On Friday, April 20th — the Day of Silence — Wolcott High School junior Seth Groody wore this image on the front of his shirt:
That’s a rainbow with a slash through it… basically summing up Groody’s attitude toward homosexuality.
The administrators at his school told him to change his shirt. He protested, saying he had a right to wear it. He wasn’t discriminating against individuals, which could be illegal at a high school. This was protesting an idea; it was free speech; it was freedom of expression.
“The First Amendment was written to protect unpopular speech, which is naturally the kind of speech that will always need protection,” said Sandra Staub, legal director of the ACLU of Connecticut. “The ACLU has fought hard for same-sex marriage and we couldn’t agree with Seth less on that issue, but he is absolutely correct about his right to express his opinion.”
Staub likened this shirt’s message (PDF) to another one which also passed a Constitutional challenge — that message read, “Be Happy, Not Gay.” (And, incidentally, that battle involved the high school I currently work at.)That message was allowed because it, too, didn’t “demean individuals,” according to the courts. (Meanwhile, a shirt that said “Homosexuality is Shameful” was allowed to be banned because you could argue it was a direct attack on a person’s sexual orientation.)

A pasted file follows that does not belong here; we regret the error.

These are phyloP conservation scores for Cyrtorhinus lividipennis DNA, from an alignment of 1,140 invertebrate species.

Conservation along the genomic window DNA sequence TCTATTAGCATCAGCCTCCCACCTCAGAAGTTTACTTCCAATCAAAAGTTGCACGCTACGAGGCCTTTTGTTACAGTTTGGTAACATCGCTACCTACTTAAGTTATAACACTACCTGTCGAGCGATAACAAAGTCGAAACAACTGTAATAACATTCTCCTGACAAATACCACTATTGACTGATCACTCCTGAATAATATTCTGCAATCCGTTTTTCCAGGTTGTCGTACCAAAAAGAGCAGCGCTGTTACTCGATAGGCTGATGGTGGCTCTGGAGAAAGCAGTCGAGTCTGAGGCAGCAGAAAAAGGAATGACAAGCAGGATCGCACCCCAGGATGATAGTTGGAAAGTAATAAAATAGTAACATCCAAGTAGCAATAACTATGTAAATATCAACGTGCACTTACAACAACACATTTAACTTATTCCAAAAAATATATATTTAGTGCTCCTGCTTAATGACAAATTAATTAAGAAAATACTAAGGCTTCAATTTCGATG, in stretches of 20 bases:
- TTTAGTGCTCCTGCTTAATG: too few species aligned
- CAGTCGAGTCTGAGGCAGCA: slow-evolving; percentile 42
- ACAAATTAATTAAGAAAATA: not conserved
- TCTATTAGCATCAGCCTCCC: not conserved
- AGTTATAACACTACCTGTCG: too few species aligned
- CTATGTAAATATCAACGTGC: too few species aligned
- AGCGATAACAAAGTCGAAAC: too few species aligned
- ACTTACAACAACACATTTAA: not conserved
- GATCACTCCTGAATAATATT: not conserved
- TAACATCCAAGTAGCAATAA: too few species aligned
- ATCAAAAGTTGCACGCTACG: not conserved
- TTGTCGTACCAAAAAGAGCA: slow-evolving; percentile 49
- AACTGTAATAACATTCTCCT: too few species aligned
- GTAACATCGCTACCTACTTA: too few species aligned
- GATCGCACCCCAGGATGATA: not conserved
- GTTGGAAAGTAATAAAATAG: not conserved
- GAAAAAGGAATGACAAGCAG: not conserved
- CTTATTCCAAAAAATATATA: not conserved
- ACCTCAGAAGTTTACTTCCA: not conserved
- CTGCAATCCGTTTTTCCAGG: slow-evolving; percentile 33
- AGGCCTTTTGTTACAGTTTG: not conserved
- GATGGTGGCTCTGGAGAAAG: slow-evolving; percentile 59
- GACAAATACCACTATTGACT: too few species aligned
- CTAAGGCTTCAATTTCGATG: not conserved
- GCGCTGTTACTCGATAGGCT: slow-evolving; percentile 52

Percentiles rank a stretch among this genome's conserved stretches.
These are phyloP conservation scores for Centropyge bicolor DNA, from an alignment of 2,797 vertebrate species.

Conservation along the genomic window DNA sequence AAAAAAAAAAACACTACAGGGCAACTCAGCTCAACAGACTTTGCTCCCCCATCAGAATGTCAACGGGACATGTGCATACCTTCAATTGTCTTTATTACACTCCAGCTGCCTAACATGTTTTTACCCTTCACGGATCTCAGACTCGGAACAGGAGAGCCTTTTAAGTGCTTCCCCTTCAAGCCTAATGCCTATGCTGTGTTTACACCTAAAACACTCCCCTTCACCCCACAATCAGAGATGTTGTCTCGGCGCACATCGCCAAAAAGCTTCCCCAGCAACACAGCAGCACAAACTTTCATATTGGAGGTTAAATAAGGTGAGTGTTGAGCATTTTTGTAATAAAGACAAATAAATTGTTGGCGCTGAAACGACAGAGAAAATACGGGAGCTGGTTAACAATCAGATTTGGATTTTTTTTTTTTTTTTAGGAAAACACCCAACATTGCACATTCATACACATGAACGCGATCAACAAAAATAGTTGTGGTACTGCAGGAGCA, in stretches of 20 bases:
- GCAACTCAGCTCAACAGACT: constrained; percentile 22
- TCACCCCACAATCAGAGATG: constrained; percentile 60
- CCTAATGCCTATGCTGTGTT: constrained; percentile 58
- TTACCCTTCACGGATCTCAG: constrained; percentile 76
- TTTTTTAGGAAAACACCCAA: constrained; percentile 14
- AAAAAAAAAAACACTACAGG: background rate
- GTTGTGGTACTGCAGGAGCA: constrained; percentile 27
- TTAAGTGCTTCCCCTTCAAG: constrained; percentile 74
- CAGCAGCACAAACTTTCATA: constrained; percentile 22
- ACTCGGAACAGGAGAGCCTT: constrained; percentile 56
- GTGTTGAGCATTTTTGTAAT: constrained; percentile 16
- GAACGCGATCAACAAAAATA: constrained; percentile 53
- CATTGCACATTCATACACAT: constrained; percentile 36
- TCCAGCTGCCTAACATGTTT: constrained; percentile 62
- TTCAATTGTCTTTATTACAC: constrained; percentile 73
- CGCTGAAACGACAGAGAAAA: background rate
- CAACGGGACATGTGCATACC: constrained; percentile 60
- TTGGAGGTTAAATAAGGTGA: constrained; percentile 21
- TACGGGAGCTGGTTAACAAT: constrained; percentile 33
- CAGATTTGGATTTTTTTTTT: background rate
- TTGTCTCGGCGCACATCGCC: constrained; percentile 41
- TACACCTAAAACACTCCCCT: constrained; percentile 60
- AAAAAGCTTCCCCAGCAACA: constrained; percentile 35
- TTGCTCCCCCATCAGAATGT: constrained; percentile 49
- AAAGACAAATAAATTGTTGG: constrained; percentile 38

Is it a fine line? Absolutely. I think you could argue that a rainbow with a slash through it is a personal attack on gay students, but the ACLU lawyers felt it would survive a challenge in the courts, and they (perhaps with a heavy sigh) did the right thing by sticking up for Groody.
You don’t have to like this decision, but if you support the rights of atheists to wear shirts that say things like “Good without god” or “Atheist and proud of it,” then you have to get behind the freedom to wear these shirts, too.
Christian Right groups won’t always admit it, but the ACLU upholds civil liberties in all instances, even if doing so goes against the personal beliefs of most of their members. It’s one of the reasons I’m proud to be an ACLU member.
Though I do have a question for any lawyers out there: Could an atheist student wear a shirt with the Bad Religion logo on it to school?
I don’t see how that’s any different, in theory, from the kind of shirt Groody wore. But in my mind, I feel like administrators would ban a shirt like this in a heartbeat. Would the student survive a court challenge? Who wants to be the test case…?